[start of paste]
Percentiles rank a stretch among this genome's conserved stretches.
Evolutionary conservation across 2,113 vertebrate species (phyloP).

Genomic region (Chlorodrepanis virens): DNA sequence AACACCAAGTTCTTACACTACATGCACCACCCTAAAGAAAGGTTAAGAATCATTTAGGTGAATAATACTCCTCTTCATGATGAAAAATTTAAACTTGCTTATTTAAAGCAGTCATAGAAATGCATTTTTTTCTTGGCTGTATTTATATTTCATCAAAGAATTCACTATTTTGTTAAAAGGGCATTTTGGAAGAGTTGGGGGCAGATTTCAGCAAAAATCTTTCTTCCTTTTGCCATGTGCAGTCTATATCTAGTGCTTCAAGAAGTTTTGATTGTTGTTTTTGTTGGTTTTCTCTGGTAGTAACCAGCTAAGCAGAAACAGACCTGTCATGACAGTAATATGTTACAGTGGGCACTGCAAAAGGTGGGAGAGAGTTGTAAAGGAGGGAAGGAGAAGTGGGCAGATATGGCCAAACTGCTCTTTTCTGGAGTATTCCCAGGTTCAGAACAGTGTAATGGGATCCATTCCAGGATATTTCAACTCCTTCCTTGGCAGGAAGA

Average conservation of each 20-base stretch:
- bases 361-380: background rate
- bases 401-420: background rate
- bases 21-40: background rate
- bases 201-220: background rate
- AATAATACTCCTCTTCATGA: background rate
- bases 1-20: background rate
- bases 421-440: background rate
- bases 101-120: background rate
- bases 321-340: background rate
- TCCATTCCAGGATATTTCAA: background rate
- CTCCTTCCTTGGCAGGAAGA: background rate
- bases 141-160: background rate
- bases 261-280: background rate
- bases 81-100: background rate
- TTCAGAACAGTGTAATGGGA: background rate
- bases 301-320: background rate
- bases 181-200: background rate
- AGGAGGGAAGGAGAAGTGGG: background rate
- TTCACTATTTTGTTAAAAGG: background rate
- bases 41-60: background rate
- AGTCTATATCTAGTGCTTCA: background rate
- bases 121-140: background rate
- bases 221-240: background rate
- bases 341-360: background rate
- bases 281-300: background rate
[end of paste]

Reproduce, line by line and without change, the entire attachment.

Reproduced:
Percentiles rank a stretch among this genome's conserved stretches.
Evolutionary conservation across 2,113 vertebrate species (phyloP).

Genomic region (Chlorodrepanis virens): DNA sequence AACACCAAGTTCTTACACTACATGCACCACCCTAAAGAAAGGTTAAGAATCATTTAGGTGAATAATACTCCTCTTCATGATGAAAAATTTAAACTTGCTTATTTAAAGCAGTCATAGAAATGCATTTTTTTCTTGGCTGTATTTATATTTCATCAAAGAATTCACTATTTTGTTAAAAGGGCATTTTGGAAGAGTTGGGGGCAGATTTCAGCAAAAATCTTTCTTCCTTTTGCCATGTGCAGTCTATATCTAGTGCTTCAAGAAGTTTTGATTGTTGTTTTTGTTGGTTTTCTCTGGTAGTAACCAGCTAAGCAGAAACAGACCTGTCATGACAGTAATATGTTACAGTGGGCACTGCAAAAGGTGGGAGAGAGTTGTAAAGGAGGGAAGGAGAAGTGGGCAGATATGGCCAAACTGCTCTTTTCTGGAGTATTCCCAGGTTCAGAACAGTGTAATGGGATCCATTCCAGGATATTTCAACTCCTTCCTTGGCAGGAAGA

Average conservation of each 20-base stretch:
- bases 361-380: background rate
- bases 401-420: background rate
- bases 21-40: background rate
- bases 201-220: background rate
- AATAATACTCCTCTTCATGA: background rate
- bases 1-20: background rate
- bases 421-440: background rate
- bases 101-120: background rate
- bases 321-340: background rate
- TCCATTCCAGGATATTTCAA: background rate
- CTCCTTCCTTGGCAGGAAGA: background rate
- bases 141-160: background rate
- bases 261-280: background rate
- bases 81-100: background rate
- TTCAGAACAGTGTAATGGGA: background rate
- bases 301-320: background rate
- bases 181-200: background rate
- AGGAGGGAAGGAGAAGTGGG: background rate
- TTCACTATTTTGTTAAAAGG: background rate
- bases 41-60: background rate
- AGTCTATATCTAGTGCTTCA: background rate
- bases 121-140: background rate
- bases 221-240: background rate
- bases 341-360: background rate
- bases 281-300: background rate